Especially in Western culture, many of us feel that if we want something, we should be able to have it. We are dimly aware of animal suffering, environmental destruction, sweatshops and so on, but we put it out of our minds – though there is likely still some residual guilt there. Why should anyone have the right to tell us we can’t do something that we enjoy?
So our hackles tend to go up if we feel we are being preached at or told what to do, no matter how well-intentioned the ‘preacher’ may be.
I’ve been pretty hard on meat-eaters so far. But I do want to acknowledge that vegans don’t always communicate their messages in the best way. Calling meat-eaters ‘murderers’ and using inflammatory language like ‘slavery’, ‘rape’ and ‘Holocaust’ to describe animal agriculture is rarely productive. Actions like these come from a place of frustration and helplessness, but that doesn’t make them okay. Worse, they are likely to be harmful to the vegan movement rather than beneficial.
Unfortunately, some people have encountered vegans who are very angry and confrontational, and this has lead them to believe that all vegans are like this. This can instantly put them on the defensive, which clearly is not what we want.
If you are vegan, think back to when you first transitioned. Chances are, it felt like a daunting task. What were you going to eat? What would your family think? How would you handle eating out? Why did there seem to be milk in everything?!
For many meat-eaters, going vegan seems like an extremely difficult – if not impossible – task. So even if they do believe deep down that it’s the right thing to do, the thought is so overwhelming that they push it down. Again, the excuses and justifications rise up, manifesting as defensiveness.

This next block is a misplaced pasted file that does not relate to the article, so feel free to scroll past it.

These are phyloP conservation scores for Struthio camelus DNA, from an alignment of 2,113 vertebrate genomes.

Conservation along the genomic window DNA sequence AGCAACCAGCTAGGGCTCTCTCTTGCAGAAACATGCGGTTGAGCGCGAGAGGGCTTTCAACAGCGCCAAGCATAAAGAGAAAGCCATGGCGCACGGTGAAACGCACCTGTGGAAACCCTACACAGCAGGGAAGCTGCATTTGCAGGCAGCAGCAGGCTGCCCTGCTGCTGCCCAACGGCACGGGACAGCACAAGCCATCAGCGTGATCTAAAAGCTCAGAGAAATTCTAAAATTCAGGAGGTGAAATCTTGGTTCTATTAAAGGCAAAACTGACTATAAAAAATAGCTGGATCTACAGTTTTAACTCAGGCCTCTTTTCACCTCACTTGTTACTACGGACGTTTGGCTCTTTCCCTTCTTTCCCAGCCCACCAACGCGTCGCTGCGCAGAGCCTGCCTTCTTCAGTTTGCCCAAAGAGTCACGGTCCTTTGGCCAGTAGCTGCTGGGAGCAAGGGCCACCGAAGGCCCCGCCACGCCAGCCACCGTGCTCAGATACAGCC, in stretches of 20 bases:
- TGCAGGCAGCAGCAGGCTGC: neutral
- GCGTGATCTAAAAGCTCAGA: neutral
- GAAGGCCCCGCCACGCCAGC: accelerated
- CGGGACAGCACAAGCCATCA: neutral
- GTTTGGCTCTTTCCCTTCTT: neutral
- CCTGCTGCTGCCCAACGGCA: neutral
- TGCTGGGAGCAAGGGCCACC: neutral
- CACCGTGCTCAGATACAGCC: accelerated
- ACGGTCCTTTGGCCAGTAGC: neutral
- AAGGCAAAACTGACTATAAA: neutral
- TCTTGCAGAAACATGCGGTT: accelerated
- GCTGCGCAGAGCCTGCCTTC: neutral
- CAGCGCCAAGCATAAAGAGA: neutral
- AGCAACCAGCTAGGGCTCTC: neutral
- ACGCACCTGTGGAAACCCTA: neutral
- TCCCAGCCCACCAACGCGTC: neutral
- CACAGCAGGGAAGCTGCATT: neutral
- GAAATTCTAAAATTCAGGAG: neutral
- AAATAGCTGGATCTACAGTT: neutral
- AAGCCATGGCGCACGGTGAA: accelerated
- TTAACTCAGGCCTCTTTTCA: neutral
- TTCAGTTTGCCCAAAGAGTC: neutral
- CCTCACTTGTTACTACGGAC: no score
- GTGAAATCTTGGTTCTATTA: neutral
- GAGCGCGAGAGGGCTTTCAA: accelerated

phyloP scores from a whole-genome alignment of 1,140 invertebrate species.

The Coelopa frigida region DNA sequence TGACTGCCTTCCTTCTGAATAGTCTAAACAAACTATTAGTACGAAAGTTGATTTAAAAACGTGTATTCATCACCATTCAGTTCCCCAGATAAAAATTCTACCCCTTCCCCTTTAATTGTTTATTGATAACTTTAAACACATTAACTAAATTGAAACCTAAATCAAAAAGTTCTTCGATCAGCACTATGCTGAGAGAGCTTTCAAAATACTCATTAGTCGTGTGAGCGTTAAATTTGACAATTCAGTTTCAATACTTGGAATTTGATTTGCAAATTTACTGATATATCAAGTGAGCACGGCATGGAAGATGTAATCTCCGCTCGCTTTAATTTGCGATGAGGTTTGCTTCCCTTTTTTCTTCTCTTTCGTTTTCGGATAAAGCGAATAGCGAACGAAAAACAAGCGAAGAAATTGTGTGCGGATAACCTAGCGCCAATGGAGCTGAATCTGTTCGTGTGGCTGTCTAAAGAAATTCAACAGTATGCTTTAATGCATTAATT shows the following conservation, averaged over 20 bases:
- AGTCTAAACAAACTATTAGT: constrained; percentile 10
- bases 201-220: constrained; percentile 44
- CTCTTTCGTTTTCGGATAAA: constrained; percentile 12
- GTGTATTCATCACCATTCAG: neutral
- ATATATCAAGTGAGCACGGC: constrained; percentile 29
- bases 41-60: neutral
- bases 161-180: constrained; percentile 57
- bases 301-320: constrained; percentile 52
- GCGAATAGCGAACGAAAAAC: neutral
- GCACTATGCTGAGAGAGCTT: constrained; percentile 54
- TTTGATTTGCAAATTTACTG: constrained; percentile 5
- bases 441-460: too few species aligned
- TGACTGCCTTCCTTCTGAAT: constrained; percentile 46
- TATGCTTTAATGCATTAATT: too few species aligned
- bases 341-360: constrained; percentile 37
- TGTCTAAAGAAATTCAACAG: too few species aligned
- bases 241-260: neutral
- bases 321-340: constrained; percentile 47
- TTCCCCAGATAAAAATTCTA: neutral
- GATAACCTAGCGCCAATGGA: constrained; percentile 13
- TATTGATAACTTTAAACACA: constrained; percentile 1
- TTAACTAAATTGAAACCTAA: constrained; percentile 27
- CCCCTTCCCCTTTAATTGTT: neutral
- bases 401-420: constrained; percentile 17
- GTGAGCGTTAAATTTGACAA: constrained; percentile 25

And some people may genuinely believe they can’t get the nutrients they need as a vegan, or that going vegan is impossible for them for some other reason.
So that’s an overview of why veganism can sometimes make people so defensive. But how does that help us?
If we understand what’s going on in people’s heads, it can help us to relate to them, which makes us less likely to retaliate with anger and defensiveness of our own. As vegans, we have to remember that we’re not better than meat-eaters – we’re just at a different stage in our journey.
It’s so important to remain calm and collected when faced with others’ defensiveness, rather than rising to the bait. We also need to be able to communicate in a non-confrontational manner, and again, this is easier when we understand the people we’re communicating with.
I want to leave you with this video, taken at a demo I went to a couple of years back. A very defensive man approached us, seeming quite aggressive. But Tom, one of the activists, completely turned the situation around by communicating with him calmly and effectively. It’s well worth a watch.
Unfortunately, some people are so defensive that you’re highly unlikely to get through to them. These people make me think of this Vegan Sidekick comic! Leave those people be, if possible. They’re not ready to hear your message.